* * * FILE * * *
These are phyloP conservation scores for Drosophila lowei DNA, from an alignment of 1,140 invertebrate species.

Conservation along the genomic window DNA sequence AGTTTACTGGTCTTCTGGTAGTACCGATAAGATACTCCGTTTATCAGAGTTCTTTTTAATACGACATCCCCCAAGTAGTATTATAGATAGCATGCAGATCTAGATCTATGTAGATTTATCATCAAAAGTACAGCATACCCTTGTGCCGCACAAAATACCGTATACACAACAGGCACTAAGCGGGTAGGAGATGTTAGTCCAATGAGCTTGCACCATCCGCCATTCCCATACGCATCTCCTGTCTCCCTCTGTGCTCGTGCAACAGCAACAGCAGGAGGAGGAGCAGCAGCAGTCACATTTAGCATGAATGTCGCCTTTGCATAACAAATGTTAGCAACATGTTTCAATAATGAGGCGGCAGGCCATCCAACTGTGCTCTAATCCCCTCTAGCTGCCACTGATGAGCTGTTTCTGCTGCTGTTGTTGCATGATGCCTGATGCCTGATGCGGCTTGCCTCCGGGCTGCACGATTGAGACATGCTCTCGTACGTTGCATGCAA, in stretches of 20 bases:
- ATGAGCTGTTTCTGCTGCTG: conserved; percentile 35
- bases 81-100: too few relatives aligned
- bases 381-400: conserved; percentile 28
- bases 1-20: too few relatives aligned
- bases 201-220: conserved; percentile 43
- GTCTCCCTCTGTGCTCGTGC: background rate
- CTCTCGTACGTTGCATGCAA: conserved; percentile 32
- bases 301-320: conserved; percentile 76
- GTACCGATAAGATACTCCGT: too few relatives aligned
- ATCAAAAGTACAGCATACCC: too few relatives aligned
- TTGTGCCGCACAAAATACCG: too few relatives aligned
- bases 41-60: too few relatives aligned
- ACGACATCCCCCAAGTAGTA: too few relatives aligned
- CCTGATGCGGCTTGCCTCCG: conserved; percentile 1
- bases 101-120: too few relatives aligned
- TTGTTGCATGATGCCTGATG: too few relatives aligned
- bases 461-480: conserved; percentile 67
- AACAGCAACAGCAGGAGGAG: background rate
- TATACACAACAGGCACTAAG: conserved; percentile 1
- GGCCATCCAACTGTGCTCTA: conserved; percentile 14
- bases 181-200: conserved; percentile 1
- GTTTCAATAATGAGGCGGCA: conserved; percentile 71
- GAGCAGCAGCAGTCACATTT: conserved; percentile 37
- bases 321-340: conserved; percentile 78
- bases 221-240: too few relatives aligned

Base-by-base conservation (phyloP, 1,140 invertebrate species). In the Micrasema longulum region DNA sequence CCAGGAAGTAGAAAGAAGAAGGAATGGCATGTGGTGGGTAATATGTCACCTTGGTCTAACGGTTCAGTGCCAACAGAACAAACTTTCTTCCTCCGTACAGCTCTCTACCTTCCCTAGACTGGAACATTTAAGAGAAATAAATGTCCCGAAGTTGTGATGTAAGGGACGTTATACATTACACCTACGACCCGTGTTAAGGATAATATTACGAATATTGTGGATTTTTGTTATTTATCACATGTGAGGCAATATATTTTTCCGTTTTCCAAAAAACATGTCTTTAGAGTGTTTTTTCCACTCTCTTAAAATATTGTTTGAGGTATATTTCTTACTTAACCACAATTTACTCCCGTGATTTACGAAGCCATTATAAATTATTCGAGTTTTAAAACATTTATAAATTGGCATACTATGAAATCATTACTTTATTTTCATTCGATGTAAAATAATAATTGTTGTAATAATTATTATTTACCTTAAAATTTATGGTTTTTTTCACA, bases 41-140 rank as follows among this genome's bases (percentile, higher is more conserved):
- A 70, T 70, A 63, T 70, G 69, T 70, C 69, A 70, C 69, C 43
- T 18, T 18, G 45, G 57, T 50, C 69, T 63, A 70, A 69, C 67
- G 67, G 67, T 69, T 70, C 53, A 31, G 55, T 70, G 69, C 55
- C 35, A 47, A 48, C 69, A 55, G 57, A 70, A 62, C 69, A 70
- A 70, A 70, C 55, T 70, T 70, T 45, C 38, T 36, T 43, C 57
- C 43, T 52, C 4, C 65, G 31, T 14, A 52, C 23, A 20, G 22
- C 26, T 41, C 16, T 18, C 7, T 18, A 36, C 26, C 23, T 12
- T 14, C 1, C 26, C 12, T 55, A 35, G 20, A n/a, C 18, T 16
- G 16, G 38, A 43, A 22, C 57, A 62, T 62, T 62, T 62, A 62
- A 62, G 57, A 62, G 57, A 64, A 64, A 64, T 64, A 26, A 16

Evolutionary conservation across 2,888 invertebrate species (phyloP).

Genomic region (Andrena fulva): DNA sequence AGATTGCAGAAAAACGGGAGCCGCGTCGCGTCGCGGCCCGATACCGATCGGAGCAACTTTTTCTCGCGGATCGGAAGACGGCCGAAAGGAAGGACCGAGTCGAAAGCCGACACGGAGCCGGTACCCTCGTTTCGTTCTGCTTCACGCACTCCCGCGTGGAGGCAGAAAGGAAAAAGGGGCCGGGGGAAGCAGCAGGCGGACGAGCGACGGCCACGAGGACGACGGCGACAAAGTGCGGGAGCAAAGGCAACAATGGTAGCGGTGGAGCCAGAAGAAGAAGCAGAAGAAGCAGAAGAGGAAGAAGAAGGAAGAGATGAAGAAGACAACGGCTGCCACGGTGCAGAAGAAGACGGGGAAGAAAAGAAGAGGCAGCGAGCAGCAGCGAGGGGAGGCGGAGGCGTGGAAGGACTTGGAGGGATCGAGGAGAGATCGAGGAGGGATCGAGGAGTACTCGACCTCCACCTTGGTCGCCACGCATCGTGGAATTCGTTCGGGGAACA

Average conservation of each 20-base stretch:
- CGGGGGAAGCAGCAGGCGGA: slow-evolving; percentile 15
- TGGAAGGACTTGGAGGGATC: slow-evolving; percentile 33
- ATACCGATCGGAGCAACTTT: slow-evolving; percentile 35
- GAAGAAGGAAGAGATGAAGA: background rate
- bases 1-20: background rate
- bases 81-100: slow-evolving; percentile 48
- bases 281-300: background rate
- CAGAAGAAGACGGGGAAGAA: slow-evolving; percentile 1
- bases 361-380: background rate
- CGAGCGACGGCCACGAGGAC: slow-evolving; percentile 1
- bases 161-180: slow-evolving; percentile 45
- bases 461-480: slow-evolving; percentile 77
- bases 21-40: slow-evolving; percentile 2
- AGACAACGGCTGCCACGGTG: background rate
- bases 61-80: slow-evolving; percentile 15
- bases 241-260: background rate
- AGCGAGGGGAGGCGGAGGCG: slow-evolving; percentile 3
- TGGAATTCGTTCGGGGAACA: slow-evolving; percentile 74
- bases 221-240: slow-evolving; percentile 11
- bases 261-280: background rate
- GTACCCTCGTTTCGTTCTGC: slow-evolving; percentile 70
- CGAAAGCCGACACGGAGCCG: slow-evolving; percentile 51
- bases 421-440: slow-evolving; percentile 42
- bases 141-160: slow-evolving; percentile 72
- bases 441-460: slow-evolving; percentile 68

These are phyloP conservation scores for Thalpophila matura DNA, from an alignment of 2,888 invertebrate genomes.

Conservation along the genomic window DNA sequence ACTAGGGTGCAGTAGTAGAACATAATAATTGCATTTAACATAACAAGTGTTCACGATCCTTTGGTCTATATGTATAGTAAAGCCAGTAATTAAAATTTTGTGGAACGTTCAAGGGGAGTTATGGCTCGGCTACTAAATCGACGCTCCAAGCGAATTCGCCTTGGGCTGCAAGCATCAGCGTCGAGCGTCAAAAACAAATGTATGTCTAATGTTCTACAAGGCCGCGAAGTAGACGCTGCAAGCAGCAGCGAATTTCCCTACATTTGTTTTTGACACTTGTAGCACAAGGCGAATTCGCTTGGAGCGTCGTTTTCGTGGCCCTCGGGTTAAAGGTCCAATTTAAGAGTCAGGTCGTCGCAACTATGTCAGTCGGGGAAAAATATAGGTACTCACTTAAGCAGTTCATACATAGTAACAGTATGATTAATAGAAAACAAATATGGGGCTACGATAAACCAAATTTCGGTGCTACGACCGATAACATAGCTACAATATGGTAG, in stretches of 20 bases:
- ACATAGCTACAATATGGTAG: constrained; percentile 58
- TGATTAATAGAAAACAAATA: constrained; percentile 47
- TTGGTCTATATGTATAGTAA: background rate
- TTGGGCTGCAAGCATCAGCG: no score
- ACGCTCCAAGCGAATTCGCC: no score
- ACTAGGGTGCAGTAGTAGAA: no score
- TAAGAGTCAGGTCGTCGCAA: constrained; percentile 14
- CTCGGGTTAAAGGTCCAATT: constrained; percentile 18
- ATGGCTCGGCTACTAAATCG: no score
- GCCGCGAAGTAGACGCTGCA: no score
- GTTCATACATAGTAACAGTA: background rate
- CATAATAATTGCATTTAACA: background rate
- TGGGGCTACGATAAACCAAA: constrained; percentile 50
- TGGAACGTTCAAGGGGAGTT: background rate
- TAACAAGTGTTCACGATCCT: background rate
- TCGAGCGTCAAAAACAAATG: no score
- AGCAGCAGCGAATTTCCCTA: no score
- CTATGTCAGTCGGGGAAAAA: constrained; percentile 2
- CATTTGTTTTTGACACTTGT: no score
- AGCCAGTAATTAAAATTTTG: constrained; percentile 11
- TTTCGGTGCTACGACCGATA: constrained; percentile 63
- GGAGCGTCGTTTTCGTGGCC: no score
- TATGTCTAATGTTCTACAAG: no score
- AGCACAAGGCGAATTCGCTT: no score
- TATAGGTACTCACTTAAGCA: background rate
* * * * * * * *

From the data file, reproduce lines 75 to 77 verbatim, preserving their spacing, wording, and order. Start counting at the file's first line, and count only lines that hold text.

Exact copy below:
- TAAGAGTCAGGTCGTCGCAA: constrained; percentile 14
- CTCGGGTTAAAGGTCCAATT: constrained; percentile 18
- ATGGCTCGGCTACTAAATCG: no score